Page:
New 'grace period' policy for bereaved families in South Tyneside set for vote
The policy sets out what bereaved families can expect after the death of a loved one, and how the council would deal with the termination of a tenancy in a council property.
A two-week grace period is being recommended, during which time families will not be responsible for paying any rent for the property.
According to a report prepared for the council’s ruling cabinet, the policy aims to provide a “balance of support” for bereaved families while ensuring council properties are ready to be let as “swiftly as possible”.
Cllr Jim Foreman, lead member for housing and community safety, said: “When a tenant has sadly died, it takes two weeks on average for families to return the keys to a property.
“Discretion is already used in some cases, however without a policy, there is some inconsistency in how this is applied, which can bring unnecessary stress and worry at an already difficult time.
“This policy would ensure that bereaved relatives had the reassurance of support without additional financial burden, whilst still allowing much-needed council homes to be re-let without undue delay.”
The policy has been developed following a motion from a number of opposition councillors in July 2021 to full council, which requested a procedure for a grace period of 28 days.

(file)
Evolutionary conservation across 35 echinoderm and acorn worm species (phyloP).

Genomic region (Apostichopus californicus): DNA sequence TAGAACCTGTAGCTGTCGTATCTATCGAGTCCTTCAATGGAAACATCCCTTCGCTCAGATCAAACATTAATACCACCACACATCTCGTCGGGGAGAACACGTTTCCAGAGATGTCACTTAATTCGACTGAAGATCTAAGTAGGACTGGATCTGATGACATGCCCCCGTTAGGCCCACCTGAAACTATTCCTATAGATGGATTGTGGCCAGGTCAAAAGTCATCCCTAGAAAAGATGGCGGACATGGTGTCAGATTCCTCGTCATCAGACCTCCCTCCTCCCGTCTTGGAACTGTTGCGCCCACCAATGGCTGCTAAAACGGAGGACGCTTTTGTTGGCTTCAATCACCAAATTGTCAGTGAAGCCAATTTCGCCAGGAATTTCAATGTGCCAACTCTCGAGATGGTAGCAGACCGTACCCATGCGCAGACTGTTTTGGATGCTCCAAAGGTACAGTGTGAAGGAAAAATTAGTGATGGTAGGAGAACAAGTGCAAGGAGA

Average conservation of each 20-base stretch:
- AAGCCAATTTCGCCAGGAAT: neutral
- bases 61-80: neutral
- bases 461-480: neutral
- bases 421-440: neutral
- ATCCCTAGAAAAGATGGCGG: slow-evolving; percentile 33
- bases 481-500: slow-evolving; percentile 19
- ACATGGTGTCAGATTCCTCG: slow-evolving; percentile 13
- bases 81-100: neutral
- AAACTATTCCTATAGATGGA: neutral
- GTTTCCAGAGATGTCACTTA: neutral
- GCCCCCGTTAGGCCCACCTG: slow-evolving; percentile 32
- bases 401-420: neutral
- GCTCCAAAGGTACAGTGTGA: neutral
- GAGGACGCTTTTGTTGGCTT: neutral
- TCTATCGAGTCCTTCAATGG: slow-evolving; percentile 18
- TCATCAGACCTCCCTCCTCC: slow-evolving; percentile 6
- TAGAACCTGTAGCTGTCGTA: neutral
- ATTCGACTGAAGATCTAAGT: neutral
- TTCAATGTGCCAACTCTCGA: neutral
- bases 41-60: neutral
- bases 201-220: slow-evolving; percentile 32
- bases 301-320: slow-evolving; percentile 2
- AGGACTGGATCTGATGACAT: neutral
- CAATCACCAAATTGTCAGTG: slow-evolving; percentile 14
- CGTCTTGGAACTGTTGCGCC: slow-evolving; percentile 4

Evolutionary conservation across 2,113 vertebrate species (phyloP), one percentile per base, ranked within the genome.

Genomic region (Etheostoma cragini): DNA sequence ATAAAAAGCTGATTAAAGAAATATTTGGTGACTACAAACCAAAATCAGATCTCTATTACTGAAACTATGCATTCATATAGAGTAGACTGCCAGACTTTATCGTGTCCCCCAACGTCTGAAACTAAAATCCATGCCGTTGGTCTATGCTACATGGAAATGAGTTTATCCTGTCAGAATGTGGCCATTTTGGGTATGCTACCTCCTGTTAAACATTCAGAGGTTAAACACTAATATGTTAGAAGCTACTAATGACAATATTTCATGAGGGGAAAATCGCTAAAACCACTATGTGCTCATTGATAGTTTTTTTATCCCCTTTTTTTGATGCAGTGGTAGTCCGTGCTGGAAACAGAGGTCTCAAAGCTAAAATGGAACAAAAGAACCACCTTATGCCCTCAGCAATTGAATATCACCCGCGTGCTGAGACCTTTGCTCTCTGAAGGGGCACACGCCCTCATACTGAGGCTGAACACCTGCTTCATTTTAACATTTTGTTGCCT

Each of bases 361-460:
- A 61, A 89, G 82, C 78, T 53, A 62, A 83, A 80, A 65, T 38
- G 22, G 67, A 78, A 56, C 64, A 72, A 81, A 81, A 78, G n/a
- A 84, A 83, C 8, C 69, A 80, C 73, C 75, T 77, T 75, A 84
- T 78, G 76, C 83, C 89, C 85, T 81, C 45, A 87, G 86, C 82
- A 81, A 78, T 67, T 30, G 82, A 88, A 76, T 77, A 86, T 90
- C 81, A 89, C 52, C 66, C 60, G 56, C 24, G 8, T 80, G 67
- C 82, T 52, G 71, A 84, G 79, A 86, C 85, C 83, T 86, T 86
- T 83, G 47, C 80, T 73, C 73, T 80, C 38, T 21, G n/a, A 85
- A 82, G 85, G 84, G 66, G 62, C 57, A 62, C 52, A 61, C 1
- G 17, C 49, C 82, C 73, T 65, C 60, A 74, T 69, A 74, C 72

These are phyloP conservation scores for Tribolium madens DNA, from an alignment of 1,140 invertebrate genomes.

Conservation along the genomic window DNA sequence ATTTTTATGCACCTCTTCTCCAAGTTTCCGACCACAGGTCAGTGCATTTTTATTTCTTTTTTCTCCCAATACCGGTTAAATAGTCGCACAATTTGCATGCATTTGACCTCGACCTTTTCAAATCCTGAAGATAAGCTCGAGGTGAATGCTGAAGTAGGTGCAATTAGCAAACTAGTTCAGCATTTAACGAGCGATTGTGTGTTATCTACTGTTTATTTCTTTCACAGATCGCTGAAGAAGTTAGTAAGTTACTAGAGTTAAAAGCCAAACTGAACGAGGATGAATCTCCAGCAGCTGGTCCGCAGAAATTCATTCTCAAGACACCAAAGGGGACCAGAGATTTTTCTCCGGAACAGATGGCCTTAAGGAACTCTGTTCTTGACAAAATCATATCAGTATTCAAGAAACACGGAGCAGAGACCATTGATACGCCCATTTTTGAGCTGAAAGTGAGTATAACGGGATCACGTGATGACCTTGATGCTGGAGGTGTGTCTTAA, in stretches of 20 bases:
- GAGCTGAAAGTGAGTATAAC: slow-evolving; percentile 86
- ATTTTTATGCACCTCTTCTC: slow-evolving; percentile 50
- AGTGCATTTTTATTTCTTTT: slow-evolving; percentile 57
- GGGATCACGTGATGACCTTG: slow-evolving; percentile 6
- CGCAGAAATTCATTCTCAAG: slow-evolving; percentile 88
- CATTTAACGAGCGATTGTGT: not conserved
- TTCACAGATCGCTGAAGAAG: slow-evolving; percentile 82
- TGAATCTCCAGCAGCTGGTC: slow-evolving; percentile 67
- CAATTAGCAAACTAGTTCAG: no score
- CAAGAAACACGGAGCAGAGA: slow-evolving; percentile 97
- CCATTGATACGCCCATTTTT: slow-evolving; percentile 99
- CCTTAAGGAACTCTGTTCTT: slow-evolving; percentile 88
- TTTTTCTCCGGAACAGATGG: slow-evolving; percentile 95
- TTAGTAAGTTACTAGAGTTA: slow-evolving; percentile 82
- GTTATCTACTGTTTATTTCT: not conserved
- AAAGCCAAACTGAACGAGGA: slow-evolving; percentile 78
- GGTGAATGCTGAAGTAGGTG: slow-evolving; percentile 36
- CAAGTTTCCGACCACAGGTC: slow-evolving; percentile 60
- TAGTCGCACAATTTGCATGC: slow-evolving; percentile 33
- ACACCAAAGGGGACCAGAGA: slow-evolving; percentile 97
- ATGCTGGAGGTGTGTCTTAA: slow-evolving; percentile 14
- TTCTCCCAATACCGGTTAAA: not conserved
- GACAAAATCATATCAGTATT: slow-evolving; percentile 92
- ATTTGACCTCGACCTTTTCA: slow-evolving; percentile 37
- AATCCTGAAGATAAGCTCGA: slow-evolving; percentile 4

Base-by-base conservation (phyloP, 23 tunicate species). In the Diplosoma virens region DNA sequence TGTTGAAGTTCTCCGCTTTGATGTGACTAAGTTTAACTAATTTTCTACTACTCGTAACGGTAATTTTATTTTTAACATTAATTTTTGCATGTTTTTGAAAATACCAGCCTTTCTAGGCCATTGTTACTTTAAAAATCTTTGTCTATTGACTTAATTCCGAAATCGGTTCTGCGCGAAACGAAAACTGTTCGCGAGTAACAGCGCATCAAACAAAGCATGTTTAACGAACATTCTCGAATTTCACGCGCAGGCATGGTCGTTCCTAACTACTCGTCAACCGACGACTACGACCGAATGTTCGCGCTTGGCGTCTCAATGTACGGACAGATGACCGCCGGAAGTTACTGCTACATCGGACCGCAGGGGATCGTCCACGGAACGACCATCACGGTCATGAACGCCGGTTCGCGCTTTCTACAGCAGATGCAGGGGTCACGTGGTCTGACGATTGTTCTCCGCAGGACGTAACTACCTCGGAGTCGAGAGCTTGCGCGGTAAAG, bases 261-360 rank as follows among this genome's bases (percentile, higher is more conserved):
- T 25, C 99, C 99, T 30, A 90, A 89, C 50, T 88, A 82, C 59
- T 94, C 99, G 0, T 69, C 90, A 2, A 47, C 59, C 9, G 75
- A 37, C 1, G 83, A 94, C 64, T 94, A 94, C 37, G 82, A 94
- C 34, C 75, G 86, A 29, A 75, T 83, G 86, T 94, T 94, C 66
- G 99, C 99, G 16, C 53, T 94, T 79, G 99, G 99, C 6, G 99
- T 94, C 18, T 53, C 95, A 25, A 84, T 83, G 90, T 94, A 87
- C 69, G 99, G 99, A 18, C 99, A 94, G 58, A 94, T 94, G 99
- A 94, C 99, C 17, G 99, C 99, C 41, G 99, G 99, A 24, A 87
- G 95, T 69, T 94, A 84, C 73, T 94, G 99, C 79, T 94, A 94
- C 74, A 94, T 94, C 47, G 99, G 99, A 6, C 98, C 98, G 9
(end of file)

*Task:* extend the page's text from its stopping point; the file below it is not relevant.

The motion was passed by full council in an amended form, instructing senior council officers to carry out a financial assessment to gauge the impact on the local authority’s Housing Revenue Account (HRA).
Following the financial assessment, a two-week grace period was found to be “appropriate” due to existing pressures on the HRA and the need for affordable housing in the borough, a cabinet report states.
Implementing the two-week policy would result in a loss to the Housing Revenue Account of approximately £25,000 per year.
The policy would also waive the four-week notice period that is required to terminate a tenancy and rent for this period would not be payable.
Labour cabinet member, Cllr Jim Foreman. went on to say: “This policy strikes a balance between ensuring that families are treated with compassion, without significant impact on the already-pressured Housing Revenue Account.”
A report prepared for cabinet adds: “Allowing a rent grace period may delay empty properties being available to be re-let, at a time when the need for affordable housing is high.
“However, by working with families in a sensitive and understanding way repair work can be planned to reduce this impact.”
South Tyneside Council’s cabinet will next meet on Wednesday, July 13 from 4pm at South Shields Town Hall.